Climate Change, Electric Power, Energy

“Solar Power”, “Solar Energy” & “Solar Panel” all are sales gimmicks

Solar etymology:


According to the definition of “Power”, there is no such thing  “Solar Power”<!– [if IE 8]>//<![endif]–>

Definitions of “Power”:

Power definition.jpg

“Power” as a derivative of  “Work”:

Power as derivative

According to the definition of “Energy” there is no such thing as “Solar Energy” 

Definition of energy

Energy is a thermodynamics property


The First Law of Thermodynamics

3 concepts

According to definition of “panel” there is no such thing as “Solar Panel”


“Solar Power”, “Solar Energy” & “Solar Panel” all are  sales gimmick for manufactured Photovoltaic cell units using fossil fuels

What is a Photovoltaic cell (commonly and wrongly referred to as solar panels”)

A photovoltaic cell (PV cell) is a specialized semiconductor diode that changes visible light into direct current (DC). Some PV cells can also change infrared (IR) or ultraviolet (UV) radiation into the unidirectional flow of electric charge (DC current)

working of photovoltaic cell (PV cell) relies on Heat (thermal Energy) Transfer & Radiation


Heat (thermal energy) Transfer is an important science in engineering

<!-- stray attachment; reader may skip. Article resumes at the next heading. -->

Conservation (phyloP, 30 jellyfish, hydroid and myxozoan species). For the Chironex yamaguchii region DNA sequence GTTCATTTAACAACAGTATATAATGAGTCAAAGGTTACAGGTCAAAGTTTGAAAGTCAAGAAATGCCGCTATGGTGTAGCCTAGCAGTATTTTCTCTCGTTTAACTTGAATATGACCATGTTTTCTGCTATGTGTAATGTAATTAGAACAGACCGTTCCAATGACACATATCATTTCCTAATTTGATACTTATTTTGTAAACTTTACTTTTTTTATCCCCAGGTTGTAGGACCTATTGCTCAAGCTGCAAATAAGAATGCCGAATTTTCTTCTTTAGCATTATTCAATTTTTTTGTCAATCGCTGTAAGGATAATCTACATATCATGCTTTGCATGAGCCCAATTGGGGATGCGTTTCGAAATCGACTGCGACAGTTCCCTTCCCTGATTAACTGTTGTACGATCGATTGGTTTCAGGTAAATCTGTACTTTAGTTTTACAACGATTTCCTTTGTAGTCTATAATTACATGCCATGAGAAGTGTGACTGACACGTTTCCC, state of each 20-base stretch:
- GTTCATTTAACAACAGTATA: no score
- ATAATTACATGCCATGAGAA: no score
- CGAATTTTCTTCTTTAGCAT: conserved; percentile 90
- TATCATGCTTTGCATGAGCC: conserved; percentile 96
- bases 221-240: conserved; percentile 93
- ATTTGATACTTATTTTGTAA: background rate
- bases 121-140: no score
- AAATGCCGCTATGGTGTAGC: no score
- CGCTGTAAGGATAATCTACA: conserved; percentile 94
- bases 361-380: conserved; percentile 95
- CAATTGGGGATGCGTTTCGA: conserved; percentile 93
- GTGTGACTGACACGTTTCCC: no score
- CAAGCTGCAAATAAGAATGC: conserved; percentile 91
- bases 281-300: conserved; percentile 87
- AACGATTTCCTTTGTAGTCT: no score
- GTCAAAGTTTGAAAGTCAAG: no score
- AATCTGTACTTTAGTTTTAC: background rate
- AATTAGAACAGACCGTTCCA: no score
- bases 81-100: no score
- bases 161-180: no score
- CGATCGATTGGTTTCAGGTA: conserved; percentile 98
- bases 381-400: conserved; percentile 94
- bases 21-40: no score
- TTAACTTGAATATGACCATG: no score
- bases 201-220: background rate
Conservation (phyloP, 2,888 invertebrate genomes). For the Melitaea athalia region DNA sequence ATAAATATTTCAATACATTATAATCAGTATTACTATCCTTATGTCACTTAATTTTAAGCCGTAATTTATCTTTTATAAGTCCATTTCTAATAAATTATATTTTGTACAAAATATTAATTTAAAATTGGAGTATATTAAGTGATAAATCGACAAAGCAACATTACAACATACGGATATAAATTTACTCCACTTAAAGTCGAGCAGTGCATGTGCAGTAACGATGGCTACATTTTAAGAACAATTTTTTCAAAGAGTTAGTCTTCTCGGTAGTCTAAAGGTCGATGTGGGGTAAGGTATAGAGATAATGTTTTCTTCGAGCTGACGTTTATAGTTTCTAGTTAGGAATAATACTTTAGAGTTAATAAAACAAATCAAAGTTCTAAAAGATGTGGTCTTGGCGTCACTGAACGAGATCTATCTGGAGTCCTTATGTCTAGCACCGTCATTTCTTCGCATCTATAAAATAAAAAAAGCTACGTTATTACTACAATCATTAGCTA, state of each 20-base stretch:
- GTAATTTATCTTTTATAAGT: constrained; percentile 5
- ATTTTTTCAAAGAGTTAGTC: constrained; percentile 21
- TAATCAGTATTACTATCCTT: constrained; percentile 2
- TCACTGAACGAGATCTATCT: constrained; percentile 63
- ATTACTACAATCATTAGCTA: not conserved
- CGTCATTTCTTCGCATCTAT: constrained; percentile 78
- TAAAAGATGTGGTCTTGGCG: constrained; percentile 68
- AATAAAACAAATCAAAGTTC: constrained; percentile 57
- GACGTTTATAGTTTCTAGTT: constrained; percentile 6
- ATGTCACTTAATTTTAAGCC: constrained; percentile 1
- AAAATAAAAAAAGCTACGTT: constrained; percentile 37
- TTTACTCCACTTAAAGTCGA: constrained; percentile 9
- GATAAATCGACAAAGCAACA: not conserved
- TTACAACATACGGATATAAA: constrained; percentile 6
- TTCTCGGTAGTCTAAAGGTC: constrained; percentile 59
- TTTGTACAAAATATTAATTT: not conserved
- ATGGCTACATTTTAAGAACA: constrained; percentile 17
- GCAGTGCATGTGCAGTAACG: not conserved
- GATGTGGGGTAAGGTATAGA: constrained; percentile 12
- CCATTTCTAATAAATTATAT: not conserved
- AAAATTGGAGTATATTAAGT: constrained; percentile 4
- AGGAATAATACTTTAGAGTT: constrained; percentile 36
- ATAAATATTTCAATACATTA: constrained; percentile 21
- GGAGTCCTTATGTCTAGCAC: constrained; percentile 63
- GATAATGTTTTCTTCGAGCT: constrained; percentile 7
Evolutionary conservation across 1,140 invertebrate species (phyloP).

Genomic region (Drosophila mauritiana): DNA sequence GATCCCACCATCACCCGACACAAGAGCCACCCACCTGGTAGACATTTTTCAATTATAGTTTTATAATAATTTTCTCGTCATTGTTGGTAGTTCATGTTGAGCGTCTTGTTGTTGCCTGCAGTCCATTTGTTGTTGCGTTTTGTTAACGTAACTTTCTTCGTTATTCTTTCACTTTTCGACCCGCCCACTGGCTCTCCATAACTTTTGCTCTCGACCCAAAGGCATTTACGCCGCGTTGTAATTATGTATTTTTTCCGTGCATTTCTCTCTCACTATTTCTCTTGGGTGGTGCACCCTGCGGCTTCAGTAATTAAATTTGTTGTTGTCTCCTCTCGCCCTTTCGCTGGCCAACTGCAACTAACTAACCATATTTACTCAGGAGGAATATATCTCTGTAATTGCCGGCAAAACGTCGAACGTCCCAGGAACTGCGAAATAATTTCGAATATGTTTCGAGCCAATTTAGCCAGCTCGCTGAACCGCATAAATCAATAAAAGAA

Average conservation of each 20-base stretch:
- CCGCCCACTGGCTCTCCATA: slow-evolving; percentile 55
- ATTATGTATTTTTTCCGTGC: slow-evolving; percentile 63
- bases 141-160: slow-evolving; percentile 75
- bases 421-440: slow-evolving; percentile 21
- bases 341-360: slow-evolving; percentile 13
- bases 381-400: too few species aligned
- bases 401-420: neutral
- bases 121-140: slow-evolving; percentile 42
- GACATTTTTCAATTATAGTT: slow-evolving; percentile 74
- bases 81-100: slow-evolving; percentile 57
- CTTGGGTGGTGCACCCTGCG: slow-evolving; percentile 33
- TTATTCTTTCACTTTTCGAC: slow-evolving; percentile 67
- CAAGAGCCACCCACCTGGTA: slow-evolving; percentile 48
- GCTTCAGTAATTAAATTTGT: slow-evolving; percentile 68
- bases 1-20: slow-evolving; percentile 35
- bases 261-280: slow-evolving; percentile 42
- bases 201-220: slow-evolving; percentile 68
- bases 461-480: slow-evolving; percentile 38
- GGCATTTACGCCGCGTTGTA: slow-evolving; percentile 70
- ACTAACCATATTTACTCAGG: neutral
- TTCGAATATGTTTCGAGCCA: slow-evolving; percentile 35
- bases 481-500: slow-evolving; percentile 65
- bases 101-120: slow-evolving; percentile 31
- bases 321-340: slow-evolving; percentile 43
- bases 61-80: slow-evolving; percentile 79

Heat transfer0.jpg

Heat Transfer.jpg


Any viable system for electric power generation has to satisfy four conditions:

4 condition for Power gneration.jpg

Using manufactured photovoltaic cell (PV cell) (manufacturing process uses fossil fuels) fails all four conditions stated above.

Photovoltaic cell (PV cell) manufacturing processes wholly & solely depends on fossil fuel

Processes used in production of Photovoltaic cell (wrongly referred to as solar panels) are wholly & solely dependent on using fossil fuels, & have hazardous toxic by-products which have to be disposed of safely.

A company like Qatar Solar Technologies (QSTec) can produce 8,000 tonnes per annum Polysilicon for export to the world disguised under false banner of renewable energy using processes listed below which use fossil fuels

Processes used for manufacturing Photovoltaic cell (PV cell) are:

a) Polysilicon Chemical Vapour Deposition –